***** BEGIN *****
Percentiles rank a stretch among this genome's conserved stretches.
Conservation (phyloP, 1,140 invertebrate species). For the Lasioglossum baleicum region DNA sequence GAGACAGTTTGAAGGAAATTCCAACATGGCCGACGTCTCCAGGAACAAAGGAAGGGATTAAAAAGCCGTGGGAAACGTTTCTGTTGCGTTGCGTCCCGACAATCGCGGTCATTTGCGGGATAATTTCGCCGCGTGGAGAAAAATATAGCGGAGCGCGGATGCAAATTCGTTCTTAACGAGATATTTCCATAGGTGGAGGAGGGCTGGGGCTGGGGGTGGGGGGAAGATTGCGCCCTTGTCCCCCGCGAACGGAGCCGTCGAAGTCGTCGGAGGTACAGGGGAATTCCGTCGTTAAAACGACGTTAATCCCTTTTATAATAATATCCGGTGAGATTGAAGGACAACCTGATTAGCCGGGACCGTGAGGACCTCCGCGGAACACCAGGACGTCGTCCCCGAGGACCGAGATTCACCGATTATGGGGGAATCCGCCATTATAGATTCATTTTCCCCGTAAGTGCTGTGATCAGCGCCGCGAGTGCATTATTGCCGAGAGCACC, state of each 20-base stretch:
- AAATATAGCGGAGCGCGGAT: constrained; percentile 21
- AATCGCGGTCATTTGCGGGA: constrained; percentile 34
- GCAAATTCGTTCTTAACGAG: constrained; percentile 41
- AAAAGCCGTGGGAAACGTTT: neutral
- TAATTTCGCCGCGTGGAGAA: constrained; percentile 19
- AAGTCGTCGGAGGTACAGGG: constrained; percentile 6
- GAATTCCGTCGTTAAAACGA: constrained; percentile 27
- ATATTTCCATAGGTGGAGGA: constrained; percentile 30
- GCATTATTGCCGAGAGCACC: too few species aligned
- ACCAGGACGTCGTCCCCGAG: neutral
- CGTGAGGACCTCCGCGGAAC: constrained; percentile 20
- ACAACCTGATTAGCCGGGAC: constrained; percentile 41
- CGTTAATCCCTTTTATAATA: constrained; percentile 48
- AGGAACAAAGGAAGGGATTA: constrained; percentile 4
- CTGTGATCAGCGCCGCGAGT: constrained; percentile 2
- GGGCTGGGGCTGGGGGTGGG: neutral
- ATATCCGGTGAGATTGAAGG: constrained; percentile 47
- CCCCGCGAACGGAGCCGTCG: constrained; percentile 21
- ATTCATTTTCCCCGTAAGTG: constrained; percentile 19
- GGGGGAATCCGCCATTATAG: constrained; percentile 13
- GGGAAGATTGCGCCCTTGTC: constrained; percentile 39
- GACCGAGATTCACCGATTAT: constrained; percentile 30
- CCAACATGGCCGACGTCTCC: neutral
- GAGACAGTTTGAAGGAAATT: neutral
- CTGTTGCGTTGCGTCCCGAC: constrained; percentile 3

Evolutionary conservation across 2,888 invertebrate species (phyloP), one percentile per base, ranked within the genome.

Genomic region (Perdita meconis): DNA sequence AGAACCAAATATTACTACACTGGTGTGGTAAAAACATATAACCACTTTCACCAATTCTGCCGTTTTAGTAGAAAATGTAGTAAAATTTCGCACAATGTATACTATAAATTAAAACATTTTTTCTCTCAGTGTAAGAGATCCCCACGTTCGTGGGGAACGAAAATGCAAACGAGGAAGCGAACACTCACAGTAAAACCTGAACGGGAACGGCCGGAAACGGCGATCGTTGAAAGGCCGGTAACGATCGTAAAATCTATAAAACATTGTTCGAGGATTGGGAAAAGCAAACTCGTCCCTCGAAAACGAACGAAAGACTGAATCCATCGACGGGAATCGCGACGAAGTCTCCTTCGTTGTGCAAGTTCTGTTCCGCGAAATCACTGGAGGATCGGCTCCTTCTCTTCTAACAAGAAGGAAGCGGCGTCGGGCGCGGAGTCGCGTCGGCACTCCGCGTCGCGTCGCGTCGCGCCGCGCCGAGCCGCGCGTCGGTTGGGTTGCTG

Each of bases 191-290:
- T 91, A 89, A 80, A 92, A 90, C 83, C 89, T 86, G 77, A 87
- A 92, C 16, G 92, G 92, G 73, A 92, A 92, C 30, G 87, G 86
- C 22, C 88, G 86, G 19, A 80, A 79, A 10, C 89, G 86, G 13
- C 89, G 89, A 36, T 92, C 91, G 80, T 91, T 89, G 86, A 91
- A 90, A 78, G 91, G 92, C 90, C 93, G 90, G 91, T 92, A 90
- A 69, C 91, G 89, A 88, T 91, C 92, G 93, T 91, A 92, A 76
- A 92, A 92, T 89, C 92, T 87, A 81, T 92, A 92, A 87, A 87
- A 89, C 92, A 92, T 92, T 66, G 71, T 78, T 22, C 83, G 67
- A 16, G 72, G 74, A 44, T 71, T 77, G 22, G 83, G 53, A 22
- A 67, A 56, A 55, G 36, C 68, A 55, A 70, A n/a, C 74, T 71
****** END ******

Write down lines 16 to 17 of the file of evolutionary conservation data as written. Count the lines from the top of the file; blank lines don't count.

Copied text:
- AGGAACAAAGGAAGGGATTA: constrained; percentile 4
- CTGTGATCAGCGCCGCGAGT: constrained; percentile 2